‘Who has known the mind of the Lord…?’ is one of the apostle Paul’s searching questions addressed to the church in Rome. It is an entirely mysterious postulation, not least to one contemplating the next three years of his life as a member of CR! Lord, what is going on?  Religious life is still a largely unplumbed area in terms of vocation and ministry. We might do well to paraphrase Elizabeth here, ‘Who am I [that my Lord should give this possibility to me?’] Paul, in his charismatic wisdom, knew far better than to proffer an answer. The answer is inherent as with any rhetorical question. We cannot and do not know God’s mind. Like Elizabeth, the mystery of it all had to suffice for him. Both of them trusted. And both were fully delivered. (In the fullest sense of the word!)

There is a lesson here. I honestly haven’t got the answers to any of the potential ponderables that seem to rise to the surface of this squally sea of discipleship; often this is a disappointment to those minded enough to ask. People are interested; people are happily interested. ‘Why are you here?’ ‘What were you doing before?’ But who am I to answer the question(s) for them? God – himself his own interpreter as William Cowper tells us – turns the whole pursuit for truth on a pinhead, declaring that He himself is it: way, truth and life. The answer is staring us lovingly in the face because God is longing for us. We’re the ones who are the question-marks upon the pages he opens. We have, like advancing students or those craving ‘the pure spiritual milk’ (cf. 1 Pet 2.2), to be the setters of our own questions seeking their single solution: the one who is Jesus Christ. If our searching for pearls isn’t yielding the one of great value, we need to look somewhere else. In October 2015, I knew I had to come and look here.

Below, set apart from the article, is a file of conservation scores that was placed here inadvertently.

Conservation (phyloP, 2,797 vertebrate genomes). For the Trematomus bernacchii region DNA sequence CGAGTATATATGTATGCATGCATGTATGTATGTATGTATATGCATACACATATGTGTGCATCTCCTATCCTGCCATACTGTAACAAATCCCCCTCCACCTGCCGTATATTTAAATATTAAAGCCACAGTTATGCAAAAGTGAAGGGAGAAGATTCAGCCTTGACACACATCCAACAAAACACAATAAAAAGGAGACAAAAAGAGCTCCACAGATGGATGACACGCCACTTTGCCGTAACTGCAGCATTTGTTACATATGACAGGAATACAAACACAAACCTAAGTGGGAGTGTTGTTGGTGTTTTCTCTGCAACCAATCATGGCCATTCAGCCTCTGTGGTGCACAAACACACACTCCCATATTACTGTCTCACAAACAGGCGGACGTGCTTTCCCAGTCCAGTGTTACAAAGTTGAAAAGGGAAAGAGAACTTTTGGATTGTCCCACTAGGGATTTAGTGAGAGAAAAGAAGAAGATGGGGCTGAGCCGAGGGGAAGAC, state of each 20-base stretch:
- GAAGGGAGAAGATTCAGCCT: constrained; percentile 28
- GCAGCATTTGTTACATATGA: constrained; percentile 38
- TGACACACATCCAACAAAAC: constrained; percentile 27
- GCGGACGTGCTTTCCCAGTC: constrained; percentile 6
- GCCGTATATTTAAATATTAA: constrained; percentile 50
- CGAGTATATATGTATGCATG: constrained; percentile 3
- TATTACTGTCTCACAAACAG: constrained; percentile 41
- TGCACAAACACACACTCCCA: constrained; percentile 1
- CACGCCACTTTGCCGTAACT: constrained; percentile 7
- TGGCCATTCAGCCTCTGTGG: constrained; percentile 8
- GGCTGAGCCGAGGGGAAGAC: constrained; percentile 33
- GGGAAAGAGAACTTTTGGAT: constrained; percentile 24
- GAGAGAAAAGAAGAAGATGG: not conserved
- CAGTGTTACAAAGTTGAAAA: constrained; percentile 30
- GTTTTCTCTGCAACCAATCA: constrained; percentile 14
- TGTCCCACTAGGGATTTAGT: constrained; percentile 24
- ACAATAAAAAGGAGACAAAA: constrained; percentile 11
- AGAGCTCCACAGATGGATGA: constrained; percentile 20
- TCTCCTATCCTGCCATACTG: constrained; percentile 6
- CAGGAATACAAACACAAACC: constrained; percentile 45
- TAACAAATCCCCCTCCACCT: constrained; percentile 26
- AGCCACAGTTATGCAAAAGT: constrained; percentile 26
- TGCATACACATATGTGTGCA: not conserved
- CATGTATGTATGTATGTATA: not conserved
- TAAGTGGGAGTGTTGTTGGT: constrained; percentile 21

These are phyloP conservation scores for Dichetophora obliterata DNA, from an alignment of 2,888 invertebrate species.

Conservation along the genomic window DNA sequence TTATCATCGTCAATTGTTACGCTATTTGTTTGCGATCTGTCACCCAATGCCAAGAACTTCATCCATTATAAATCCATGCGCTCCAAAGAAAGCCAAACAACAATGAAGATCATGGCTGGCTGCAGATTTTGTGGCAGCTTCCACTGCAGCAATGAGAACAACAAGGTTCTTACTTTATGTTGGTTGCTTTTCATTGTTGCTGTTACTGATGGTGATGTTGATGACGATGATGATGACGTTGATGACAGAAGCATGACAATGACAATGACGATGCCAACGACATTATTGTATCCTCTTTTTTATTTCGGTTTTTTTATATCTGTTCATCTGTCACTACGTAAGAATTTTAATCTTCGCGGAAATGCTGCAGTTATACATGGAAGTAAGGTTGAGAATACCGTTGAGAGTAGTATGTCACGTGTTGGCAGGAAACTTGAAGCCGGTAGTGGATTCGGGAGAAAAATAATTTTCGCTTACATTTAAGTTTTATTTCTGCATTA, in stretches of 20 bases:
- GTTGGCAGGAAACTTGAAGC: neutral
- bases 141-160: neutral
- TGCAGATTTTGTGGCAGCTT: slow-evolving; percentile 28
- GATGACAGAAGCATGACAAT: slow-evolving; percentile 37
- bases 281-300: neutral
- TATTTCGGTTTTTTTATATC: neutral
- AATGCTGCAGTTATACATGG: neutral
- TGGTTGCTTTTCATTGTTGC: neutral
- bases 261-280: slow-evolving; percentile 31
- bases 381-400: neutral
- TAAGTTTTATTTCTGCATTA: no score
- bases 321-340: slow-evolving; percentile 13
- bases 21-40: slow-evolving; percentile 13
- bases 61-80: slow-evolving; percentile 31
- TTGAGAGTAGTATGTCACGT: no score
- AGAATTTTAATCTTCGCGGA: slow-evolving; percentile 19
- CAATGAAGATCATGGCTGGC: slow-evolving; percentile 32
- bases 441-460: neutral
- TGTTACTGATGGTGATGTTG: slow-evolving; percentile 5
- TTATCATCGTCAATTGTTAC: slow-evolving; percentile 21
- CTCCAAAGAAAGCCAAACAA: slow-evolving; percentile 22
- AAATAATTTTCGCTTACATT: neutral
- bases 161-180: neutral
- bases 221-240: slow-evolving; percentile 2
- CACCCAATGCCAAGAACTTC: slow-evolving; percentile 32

I don’t know why the religious life and profession in the Community of the Resurrection are the context given me on my journey towards the mystery of God, but can only trust. Because I love God, it is natural that I should seek to trust him. I have let God down many times in discovering this way of the religious life, and will continue to do so. I am a sinner who cannot argue the point. But God, who cannot deny Godself, remains faithful says our friend St Paul. (2 Tim. 2.11-13) He hasn’t left me on my own, and as yet hasn’t put it in mind to send me away. Rather, what has come is a call to persevere: to work with the God who calls this complex question of Br Marc Voase to the context of the religious life in CR.

I cannot know his mind, but I can seek a share in its outworking through this place and its people, my brothers and sisters solving their own questions by my side and sharing in the divine mystery. On March 12th, I will seek to make my temporary profession by making vows for the next three years. I ask for His grace and your prayers; may the Kingdom of God grow ever closer to us all as the answer to the question of ourselves reveals Himself more and more.

Marc nCR